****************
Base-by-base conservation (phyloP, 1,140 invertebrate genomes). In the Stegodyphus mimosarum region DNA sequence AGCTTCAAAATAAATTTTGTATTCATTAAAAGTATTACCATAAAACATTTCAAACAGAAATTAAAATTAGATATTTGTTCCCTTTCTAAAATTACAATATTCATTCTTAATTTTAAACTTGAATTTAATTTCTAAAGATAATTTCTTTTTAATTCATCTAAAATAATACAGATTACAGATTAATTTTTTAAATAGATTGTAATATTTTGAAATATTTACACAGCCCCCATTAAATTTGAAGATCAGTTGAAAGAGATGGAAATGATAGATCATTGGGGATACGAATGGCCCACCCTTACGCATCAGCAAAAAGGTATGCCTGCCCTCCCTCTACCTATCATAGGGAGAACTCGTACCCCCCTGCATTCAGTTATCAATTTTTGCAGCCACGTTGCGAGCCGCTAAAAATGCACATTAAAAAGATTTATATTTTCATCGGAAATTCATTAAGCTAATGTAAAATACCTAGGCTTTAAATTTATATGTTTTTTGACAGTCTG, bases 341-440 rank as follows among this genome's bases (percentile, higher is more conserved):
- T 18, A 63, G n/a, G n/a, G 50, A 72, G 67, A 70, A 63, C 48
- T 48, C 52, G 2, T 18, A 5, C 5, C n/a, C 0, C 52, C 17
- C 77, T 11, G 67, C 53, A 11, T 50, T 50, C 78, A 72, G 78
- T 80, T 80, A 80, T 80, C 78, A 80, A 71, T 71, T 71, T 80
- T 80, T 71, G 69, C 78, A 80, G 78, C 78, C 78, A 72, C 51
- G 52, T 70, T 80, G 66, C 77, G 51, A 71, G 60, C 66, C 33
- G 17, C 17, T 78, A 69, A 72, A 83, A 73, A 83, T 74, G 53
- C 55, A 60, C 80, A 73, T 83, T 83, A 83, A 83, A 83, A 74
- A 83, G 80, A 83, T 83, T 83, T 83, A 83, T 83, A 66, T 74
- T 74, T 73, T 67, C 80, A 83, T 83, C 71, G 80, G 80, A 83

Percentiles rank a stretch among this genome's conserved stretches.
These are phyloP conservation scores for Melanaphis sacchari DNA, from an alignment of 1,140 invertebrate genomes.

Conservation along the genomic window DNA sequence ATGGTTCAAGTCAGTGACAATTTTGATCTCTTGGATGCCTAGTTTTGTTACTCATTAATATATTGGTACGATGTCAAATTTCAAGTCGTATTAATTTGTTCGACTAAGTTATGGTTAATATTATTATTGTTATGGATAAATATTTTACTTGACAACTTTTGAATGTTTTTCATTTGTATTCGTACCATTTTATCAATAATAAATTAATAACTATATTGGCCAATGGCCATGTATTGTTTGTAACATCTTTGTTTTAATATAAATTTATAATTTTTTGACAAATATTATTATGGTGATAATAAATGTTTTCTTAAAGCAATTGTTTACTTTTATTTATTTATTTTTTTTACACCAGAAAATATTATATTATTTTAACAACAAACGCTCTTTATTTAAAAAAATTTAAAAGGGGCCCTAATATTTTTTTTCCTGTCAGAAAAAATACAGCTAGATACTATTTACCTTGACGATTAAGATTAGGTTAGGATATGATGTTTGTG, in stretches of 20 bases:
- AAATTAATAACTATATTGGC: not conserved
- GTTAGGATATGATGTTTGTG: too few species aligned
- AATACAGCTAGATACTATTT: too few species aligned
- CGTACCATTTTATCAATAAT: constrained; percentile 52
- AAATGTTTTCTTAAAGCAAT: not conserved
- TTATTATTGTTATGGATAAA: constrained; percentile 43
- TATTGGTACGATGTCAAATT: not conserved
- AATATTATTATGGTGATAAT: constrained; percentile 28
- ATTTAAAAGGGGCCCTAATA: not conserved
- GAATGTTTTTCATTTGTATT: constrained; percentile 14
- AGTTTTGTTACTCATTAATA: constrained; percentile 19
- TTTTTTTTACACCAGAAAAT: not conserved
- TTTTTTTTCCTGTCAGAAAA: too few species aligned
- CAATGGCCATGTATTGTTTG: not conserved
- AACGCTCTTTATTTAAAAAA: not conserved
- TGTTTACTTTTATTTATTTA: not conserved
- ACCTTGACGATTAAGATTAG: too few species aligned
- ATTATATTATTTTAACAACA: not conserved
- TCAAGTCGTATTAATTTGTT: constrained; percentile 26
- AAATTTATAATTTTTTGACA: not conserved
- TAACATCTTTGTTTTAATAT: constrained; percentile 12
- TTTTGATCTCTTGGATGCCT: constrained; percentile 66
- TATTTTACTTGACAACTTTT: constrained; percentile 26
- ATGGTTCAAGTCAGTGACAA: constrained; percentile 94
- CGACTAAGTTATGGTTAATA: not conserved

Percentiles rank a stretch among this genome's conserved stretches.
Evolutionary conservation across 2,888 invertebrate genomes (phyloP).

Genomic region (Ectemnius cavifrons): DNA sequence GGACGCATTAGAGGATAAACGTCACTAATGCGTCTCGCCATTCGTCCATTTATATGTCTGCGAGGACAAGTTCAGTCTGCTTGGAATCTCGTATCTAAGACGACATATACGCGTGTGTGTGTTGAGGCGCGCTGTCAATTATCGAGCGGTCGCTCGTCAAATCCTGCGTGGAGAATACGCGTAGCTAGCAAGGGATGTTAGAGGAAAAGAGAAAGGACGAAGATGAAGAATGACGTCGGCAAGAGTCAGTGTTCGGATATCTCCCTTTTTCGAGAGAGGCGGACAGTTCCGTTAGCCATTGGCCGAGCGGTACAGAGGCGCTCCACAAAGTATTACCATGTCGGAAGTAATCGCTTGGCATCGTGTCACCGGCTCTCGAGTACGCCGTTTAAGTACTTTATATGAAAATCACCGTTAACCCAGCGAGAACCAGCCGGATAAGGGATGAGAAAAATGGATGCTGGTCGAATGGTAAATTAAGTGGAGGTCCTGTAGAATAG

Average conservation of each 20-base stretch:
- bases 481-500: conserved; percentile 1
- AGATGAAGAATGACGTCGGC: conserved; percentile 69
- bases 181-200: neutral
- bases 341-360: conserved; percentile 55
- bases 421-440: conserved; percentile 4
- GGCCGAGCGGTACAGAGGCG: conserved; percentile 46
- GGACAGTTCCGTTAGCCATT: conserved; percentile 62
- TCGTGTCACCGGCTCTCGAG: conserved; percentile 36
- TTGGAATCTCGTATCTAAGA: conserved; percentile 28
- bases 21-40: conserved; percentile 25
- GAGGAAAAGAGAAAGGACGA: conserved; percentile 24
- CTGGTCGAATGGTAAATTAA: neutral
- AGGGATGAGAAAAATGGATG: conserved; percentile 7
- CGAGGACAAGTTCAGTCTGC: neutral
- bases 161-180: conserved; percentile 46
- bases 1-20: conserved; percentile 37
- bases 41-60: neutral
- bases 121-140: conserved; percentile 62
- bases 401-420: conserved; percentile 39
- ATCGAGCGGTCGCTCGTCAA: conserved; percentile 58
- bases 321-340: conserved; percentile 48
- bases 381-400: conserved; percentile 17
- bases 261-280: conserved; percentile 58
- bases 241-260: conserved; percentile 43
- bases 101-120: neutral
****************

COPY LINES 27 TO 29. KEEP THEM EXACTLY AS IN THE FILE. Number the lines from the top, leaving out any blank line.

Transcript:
- TTTTTTTTCCTGTCAGAAAA: too few species aligned
- CAATGGCCATGTATTGTTTG: not conserved
- AACGCTCTTTATTTAAAAAA: not conserved